Thursday, April 10, 2008

The Hacker In The Mirror

For me, the word "hacker" conjures up visions of pimple-faced kids in a cold state somewhere - toiling away with "cool hacks" in their parent's basement - or nefarious underworld thugs in 3rd world countries trying to spam, steal and worm their way into stealing people's identities.

Take a look at what "hacker" actually means (from the American Heritage Dictionary):
  1. One who is proficient at using or programming a computer; a computer buff.
  2. One who uses programming skills to gain illegal access to a computer network or file.
  3. One who enthusiastically pursues a game or sport: a weekend tennis hacker.
  4. [Perhaps from hacker, amateurish or inept golfer or tennis player (possibly from hack), or perhaps from hack, practical joke, clever scheme (from dialectal hack, to embarrass, confuse, play a trick on).]
Although these are good - I have one of my own: A person who enjoys exploring the details of something and knows how (or learns how) to tweak and stretch their capabilities, as opposed to most users, who prefer to learn only the minimum necessary.

If you look at it from that point of view - I'm definitely a hacker - and you probably are too.

I just happen to be in the software business - but anyone can hack anything. You can hack the freeway system by taking side streets, hack the boarding line by faking an injury, hack the check-in luggage cluster by shipping your bags overnight, etc.

Most of us use a computer most of every working day (some crazy people like me also use it in their off time as well!). Most of us use software - some good and some bad - most of every working day.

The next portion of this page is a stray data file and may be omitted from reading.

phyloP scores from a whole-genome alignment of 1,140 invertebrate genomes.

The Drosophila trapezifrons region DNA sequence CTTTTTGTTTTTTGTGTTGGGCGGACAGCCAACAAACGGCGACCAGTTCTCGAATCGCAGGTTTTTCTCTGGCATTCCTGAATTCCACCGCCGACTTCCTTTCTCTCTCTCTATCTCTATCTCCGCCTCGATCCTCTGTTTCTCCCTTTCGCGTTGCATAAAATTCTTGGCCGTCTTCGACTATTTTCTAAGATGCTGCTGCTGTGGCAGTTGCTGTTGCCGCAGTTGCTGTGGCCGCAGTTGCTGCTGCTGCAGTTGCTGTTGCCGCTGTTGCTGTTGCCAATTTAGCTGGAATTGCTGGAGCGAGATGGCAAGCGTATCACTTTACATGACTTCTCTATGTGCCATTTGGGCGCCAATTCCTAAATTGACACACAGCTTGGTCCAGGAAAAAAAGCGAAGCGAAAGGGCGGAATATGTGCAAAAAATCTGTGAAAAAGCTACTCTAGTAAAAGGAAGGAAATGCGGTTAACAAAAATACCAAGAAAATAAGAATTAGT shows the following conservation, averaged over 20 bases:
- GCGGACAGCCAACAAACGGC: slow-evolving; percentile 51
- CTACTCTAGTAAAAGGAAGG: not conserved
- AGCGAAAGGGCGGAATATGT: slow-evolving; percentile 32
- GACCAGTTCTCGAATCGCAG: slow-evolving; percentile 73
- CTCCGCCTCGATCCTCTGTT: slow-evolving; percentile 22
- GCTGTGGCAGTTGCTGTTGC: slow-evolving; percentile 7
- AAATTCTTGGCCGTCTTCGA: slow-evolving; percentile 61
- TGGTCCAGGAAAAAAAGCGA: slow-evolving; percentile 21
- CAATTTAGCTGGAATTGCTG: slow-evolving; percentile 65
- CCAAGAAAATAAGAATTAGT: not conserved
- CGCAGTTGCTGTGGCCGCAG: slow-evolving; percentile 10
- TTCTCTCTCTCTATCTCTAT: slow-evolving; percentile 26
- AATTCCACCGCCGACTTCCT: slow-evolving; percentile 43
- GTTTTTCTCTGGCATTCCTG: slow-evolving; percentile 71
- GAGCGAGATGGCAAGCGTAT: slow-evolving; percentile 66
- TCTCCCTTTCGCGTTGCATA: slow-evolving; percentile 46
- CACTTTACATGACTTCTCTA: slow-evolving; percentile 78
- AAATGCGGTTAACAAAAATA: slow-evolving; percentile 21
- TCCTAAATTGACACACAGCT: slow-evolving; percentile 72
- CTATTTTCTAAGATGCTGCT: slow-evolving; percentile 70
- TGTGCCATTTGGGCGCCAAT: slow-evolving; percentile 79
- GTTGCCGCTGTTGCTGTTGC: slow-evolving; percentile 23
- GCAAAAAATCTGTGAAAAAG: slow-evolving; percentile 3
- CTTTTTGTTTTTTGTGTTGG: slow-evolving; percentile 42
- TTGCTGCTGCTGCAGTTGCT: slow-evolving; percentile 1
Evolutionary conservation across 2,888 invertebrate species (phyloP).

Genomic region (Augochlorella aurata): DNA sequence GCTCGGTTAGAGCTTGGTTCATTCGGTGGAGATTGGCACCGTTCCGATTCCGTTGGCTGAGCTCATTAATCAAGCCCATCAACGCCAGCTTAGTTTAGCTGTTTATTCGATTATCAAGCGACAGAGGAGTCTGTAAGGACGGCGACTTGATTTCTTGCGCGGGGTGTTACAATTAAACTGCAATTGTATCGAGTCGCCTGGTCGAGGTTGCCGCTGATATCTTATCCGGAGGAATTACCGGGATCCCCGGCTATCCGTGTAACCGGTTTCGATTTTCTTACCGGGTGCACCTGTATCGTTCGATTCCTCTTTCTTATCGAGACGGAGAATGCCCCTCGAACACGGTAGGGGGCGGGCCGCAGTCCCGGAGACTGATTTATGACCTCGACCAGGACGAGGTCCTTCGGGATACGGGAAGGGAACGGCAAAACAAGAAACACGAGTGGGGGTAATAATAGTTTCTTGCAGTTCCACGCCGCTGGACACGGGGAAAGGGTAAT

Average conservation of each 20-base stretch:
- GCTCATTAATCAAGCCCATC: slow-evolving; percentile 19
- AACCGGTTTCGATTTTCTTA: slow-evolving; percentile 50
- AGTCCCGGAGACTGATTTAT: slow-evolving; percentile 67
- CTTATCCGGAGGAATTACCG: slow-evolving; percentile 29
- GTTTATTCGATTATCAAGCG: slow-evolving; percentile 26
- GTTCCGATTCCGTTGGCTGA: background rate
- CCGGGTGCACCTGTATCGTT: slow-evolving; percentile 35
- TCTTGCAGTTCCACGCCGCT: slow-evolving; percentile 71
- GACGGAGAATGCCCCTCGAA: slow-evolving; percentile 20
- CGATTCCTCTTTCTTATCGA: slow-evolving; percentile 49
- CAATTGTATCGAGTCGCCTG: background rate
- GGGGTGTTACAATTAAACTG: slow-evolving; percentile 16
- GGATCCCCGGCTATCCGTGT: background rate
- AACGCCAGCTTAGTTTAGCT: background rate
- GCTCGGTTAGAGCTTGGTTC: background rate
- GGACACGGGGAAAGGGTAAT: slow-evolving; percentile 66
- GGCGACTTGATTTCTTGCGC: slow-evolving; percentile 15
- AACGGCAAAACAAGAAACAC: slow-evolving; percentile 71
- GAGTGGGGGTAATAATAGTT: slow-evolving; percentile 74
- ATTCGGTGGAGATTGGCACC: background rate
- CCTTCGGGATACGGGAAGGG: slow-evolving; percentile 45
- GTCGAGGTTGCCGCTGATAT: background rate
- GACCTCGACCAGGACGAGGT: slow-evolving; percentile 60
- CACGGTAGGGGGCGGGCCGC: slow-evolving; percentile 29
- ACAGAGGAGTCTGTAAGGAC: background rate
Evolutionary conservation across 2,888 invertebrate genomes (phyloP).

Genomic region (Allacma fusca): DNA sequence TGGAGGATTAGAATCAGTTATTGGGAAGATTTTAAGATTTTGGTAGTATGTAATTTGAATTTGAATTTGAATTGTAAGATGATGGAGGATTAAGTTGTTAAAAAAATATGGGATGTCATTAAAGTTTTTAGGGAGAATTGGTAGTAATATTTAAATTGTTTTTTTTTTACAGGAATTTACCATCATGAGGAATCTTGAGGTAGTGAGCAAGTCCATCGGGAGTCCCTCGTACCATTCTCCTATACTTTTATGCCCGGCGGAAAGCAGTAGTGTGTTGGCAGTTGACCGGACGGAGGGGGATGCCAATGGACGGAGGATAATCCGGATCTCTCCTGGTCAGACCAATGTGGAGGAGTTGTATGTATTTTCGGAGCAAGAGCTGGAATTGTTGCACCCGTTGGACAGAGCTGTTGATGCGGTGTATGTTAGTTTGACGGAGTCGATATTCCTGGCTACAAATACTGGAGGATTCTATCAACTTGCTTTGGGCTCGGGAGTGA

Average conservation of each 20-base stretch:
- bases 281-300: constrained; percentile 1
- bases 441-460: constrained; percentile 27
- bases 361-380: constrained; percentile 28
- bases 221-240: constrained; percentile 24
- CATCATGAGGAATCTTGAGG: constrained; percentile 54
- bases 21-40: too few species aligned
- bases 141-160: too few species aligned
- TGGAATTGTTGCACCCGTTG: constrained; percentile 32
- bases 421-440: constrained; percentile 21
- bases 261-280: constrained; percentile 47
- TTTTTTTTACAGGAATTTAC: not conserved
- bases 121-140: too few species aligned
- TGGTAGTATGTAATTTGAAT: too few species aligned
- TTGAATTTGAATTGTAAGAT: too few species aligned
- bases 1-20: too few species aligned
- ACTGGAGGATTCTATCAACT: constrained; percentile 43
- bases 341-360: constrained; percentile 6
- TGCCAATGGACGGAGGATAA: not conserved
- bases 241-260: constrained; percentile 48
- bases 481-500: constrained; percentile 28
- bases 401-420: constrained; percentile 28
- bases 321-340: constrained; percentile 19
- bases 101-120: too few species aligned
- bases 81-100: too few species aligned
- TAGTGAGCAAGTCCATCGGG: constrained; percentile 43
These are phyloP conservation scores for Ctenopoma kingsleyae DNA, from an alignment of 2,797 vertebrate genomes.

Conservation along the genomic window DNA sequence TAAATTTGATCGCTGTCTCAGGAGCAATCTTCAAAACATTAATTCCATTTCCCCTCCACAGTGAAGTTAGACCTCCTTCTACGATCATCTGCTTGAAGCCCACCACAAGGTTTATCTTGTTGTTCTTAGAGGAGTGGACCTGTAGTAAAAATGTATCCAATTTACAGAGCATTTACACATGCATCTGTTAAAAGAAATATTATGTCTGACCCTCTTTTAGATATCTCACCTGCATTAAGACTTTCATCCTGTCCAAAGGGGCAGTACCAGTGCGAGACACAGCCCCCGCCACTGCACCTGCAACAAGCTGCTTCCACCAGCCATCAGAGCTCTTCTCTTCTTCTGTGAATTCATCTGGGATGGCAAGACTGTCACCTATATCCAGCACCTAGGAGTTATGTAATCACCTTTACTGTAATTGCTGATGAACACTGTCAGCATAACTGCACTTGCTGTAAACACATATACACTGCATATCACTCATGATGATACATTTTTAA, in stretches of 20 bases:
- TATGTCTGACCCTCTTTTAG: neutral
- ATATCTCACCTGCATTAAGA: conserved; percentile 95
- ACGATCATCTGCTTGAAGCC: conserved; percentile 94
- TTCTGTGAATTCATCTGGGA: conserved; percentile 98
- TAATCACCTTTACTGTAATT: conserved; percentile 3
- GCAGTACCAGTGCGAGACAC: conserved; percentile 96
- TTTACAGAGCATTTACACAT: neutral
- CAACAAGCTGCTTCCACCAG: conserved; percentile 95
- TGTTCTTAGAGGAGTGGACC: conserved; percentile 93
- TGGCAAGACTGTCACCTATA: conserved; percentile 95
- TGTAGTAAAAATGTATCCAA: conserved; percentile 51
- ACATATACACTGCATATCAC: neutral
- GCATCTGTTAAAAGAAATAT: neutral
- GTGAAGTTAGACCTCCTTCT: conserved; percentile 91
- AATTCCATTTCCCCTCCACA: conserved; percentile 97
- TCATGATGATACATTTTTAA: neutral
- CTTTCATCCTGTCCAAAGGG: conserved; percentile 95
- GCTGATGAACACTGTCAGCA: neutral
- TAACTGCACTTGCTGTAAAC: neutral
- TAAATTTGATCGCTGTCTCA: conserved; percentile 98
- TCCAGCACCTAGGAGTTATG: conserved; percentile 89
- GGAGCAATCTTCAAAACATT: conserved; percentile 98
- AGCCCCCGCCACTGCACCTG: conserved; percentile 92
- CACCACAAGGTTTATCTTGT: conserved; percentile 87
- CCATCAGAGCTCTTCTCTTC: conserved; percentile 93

Because software was created by man, it is inherently flawed. There is no "perfect" software package. Either it does 80% of what we need 90% of the time, or it just plain "sucks" but we're forced to use it for reasons outside of our control.

I was talking to a customer that had the same problem. They were using Microsoft Dynamics - which they have used for years and years before Microsoft bought it. The accounting people were happy. The salespeople would rather poke their eyes out than try to price out custom configurations of their products (which is about 90% of their business).

The problem was that in Dynamics, they had room for the specs and a price to charge the customer, but they had all these business rules and pricing and costs that needed to be taken into consideration.

So they did what any other hacker would do - they had created souped up Excel files, flat file databases, and all kinds of other tools that would help them get the configuration - and thus the cost and price correct. But it's not really hacking the system, because this data wasn't shared and everyone had their own way of doing it (very successfully, btw).

Then, the true hacker showed up. This person suggested that they write their complicated business logic and configuration rules in some software that everyone could share, then link that to the Dynamics system and read/write the data they needed there - rather than having to hand-code everything. Oh yeah, and each Dynamics seat was $5,000 - so they did "rounds" of data entry to share a named user.

Answer: Servoy. They got hooked up with a consulting group they had a relationship with - and proceeded to write a completely customer configuration editor that would give costs in realtime, and then when the client said "yes" - they literally pushed a button and the invoice came out of Dynamics. They were also able to steer the customer during the configuration and view realtime inventory (coming from Dynamics) and make substitutions or tell the customer what the status of an order was, or get a firm delivery date based on when the materials were coming in.

They learned that the answer isn't necessarily to throw out what isn't working - but rather - hack the system to meet the disparate needs of everyone in the organization.

So let your inner-hacker, fire up a copy of Servoy and see what you can hack today...

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